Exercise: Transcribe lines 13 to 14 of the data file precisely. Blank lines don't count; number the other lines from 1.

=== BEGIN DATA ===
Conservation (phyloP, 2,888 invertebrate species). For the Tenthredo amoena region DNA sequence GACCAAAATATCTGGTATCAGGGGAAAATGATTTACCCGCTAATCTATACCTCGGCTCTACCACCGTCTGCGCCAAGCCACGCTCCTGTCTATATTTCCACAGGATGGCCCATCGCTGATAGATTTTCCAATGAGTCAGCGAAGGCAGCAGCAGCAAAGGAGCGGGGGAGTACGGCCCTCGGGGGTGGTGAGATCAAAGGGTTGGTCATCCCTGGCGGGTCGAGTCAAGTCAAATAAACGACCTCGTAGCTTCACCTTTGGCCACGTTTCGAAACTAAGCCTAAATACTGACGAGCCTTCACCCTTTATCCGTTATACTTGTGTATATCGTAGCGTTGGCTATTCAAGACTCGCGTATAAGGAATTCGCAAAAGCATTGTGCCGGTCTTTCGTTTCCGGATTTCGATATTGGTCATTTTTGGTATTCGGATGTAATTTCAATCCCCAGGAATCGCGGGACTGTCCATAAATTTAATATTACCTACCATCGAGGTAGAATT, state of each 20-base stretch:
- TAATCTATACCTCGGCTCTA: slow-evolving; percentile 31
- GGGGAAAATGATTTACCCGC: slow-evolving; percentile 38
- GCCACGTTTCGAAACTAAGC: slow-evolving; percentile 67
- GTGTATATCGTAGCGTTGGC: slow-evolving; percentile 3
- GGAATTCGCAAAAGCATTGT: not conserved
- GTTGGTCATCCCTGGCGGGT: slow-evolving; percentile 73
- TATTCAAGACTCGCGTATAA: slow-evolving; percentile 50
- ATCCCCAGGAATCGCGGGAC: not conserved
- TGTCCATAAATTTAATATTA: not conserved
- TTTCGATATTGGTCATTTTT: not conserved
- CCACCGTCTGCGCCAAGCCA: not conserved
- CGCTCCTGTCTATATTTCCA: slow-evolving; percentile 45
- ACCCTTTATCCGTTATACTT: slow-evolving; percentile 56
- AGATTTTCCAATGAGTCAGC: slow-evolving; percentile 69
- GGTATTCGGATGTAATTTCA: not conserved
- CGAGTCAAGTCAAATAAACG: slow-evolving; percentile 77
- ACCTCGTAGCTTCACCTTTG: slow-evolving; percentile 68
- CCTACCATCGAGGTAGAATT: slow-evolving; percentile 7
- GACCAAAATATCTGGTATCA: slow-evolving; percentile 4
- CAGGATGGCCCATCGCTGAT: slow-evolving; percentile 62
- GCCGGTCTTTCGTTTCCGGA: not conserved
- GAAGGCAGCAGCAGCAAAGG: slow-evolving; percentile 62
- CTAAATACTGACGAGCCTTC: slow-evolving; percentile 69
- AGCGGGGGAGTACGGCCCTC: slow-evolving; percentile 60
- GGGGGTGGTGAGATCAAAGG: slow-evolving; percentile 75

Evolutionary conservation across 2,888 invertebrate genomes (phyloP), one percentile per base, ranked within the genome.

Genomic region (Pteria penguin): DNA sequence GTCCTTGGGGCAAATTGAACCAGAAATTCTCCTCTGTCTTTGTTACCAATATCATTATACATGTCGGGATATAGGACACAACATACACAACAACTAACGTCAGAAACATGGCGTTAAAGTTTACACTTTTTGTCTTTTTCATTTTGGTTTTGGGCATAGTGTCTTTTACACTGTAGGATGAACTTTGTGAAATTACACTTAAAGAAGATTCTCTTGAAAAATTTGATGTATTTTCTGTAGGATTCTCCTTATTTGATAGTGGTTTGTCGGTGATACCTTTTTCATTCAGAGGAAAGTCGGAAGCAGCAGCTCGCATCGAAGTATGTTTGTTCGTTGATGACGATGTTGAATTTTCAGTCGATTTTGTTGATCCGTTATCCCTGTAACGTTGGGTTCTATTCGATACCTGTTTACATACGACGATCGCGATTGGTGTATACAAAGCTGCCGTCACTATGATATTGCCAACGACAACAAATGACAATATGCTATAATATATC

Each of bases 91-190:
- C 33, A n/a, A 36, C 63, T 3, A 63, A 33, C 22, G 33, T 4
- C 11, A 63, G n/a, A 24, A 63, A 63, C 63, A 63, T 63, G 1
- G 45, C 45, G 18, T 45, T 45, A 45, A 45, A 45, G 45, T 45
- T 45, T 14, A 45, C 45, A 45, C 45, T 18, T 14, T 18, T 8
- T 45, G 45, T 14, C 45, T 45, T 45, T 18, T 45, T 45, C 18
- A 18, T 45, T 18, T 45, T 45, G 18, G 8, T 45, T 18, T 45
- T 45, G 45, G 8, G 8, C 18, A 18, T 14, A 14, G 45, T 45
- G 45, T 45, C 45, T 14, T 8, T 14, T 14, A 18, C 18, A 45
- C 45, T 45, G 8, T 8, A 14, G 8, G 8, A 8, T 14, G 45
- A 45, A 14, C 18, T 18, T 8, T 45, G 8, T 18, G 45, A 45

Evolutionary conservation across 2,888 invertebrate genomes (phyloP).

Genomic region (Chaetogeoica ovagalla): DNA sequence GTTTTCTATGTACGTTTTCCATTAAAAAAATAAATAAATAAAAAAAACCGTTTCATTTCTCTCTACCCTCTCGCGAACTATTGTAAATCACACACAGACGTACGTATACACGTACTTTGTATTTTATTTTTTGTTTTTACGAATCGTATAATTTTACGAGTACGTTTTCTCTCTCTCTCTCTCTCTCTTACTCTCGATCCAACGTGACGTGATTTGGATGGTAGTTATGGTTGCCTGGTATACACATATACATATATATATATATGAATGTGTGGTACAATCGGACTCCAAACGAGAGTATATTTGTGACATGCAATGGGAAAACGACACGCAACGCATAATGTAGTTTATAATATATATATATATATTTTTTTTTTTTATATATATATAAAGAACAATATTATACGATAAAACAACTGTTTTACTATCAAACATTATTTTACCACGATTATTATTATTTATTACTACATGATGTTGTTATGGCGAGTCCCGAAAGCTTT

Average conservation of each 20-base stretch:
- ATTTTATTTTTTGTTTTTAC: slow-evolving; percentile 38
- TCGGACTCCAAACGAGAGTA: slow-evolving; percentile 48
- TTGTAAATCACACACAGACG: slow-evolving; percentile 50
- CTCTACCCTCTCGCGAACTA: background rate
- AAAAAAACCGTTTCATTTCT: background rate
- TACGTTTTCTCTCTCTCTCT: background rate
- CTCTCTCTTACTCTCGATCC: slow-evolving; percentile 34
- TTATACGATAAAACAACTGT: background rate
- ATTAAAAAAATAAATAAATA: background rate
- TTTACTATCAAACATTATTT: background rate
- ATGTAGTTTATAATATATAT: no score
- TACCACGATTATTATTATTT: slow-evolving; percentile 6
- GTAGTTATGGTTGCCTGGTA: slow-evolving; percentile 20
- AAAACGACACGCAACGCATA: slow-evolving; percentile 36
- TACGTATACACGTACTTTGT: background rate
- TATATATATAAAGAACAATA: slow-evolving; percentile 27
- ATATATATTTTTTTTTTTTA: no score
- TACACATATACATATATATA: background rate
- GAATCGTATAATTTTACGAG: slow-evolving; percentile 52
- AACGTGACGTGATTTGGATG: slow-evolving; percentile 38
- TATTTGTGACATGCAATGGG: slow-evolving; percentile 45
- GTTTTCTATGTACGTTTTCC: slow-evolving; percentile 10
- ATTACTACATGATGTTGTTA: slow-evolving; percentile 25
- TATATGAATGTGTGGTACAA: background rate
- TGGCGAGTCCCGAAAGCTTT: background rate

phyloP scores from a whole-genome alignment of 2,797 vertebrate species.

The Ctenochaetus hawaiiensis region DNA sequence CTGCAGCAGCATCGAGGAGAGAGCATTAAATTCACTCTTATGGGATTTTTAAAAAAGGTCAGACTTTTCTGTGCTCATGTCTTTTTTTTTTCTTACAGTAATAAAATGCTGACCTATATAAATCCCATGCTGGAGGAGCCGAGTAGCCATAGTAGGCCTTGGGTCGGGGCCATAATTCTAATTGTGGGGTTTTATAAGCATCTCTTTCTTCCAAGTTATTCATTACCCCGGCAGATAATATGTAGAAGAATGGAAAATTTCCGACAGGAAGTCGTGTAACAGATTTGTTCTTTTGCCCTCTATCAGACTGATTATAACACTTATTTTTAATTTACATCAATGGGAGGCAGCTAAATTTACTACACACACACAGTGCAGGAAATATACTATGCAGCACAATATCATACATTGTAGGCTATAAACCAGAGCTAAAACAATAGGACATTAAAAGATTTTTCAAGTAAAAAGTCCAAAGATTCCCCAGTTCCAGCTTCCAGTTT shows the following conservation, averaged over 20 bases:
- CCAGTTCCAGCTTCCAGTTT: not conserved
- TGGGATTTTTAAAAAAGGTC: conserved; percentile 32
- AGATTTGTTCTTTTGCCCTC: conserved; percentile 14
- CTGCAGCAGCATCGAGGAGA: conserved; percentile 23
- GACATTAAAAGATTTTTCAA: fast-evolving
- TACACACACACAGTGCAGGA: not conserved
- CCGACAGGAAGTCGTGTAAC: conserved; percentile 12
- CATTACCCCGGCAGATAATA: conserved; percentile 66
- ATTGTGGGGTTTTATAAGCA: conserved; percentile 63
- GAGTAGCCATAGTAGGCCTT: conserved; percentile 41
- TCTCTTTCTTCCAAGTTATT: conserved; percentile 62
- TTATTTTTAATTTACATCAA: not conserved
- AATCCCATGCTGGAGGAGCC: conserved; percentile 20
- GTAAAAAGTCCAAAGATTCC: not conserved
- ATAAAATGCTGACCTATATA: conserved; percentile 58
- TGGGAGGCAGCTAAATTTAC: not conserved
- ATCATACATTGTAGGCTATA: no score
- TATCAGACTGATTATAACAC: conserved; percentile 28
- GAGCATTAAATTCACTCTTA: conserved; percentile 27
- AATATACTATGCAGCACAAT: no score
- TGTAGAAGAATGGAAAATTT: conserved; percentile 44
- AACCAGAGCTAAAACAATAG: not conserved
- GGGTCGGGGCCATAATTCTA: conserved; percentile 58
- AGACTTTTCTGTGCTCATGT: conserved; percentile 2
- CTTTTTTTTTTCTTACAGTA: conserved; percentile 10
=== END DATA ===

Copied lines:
- CGCTCCTGTCTATATTTCCA: slow-evolving; percentile 45
- ACCCTTTATCCGTTATACTT: slow-evolving; percentile 56